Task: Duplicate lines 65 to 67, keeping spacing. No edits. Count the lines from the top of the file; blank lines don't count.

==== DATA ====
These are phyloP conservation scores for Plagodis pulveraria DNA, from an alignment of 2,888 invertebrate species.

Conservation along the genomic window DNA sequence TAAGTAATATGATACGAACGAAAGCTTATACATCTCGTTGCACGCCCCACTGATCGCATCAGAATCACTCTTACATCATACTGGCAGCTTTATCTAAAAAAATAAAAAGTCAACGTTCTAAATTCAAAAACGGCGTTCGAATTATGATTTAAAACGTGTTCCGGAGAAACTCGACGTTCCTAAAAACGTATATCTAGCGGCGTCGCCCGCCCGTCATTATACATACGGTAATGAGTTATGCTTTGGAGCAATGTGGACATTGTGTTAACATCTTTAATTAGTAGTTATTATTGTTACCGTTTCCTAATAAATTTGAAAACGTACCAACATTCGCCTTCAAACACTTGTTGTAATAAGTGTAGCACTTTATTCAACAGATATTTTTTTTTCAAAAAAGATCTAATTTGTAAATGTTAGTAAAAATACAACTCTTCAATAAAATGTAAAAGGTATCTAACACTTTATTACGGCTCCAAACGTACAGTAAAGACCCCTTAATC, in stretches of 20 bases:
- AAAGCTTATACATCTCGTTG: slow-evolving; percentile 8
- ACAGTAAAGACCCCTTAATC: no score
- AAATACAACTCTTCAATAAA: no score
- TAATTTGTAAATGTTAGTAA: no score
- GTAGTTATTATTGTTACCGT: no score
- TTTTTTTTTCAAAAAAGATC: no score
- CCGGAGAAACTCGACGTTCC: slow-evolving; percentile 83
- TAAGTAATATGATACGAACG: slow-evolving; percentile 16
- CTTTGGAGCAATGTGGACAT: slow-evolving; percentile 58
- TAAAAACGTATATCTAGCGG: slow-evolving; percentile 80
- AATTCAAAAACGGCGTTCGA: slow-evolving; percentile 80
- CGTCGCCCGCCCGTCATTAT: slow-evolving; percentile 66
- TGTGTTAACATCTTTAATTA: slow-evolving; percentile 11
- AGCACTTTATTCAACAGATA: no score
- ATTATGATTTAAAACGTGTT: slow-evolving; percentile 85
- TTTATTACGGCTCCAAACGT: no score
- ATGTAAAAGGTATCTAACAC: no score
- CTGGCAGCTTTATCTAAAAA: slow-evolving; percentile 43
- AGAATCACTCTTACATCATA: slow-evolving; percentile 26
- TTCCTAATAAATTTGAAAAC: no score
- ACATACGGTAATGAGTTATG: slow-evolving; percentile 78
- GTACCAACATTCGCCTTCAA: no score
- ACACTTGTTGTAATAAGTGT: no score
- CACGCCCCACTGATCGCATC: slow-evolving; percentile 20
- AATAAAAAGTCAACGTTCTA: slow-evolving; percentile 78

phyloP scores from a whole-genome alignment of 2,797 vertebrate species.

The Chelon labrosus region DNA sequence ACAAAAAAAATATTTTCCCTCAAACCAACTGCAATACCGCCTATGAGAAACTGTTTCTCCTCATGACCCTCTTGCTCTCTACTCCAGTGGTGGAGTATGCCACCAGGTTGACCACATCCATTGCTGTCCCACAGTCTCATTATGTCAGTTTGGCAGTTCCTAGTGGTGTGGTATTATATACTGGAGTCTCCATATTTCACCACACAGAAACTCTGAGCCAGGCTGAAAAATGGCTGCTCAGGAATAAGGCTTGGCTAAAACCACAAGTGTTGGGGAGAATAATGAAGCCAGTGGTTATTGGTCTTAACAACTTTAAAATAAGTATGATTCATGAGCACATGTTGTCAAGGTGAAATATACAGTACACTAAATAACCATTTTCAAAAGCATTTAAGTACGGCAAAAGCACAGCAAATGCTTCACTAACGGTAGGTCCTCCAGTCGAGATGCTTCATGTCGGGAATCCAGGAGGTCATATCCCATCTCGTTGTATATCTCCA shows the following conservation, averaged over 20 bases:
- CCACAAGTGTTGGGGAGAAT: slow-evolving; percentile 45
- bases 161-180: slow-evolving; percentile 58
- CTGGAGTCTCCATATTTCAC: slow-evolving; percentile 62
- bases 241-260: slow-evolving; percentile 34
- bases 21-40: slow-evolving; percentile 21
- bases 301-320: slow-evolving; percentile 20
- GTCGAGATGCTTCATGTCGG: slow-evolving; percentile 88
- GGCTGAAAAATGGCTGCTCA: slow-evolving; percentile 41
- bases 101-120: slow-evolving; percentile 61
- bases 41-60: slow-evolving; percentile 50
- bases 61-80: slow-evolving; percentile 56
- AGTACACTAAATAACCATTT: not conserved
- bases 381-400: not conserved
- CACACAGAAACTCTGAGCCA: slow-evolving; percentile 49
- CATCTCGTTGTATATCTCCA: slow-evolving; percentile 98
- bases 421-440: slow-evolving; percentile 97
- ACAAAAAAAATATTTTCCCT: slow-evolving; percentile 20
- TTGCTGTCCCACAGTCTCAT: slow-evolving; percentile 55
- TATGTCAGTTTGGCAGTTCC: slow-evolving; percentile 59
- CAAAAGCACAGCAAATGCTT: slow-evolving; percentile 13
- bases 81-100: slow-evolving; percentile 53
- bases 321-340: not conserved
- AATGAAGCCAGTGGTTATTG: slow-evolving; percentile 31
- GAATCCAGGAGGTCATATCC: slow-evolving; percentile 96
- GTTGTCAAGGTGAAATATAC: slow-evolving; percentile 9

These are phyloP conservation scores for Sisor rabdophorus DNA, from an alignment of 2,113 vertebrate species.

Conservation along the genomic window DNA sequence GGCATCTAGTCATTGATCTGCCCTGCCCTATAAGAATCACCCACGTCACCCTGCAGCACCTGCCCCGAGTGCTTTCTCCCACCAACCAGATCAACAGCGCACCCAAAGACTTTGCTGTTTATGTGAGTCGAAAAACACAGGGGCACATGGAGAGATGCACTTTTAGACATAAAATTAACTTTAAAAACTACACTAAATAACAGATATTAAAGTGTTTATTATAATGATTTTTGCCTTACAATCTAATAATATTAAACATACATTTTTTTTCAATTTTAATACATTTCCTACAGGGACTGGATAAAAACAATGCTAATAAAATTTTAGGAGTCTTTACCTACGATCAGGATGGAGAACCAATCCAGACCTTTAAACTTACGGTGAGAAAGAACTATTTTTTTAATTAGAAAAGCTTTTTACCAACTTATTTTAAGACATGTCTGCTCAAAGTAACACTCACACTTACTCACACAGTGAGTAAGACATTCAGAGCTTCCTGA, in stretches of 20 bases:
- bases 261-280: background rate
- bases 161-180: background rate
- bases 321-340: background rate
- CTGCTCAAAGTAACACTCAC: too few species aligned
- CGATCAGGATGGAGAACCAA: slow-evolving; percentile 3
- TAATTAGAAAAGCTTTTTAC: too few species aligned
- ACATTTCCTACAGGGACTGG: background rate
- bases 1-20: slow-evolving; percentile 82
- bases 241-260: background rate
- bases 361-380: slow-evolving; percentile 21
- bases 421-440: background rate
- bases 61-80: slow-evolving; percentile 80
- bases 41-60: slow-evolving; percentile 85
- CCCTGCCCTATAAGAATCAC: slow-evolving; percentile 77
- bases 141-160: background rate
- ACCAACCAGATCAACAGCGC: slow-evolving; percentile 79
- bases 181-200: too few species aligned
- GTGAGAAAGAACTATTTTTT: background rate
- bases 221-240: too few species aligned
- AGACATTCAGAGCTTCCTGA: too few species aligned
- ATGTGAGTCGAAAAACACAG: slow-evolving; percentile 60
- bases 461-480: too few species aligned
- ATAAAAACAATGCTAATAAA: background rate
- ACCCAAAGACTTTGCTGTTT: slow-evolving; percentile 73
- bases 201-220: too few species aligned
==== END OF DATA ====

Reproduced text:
- bases 241-260: background rate
- bases 361-380: slow-evolving; percentile 21
- bases 421-440: background rate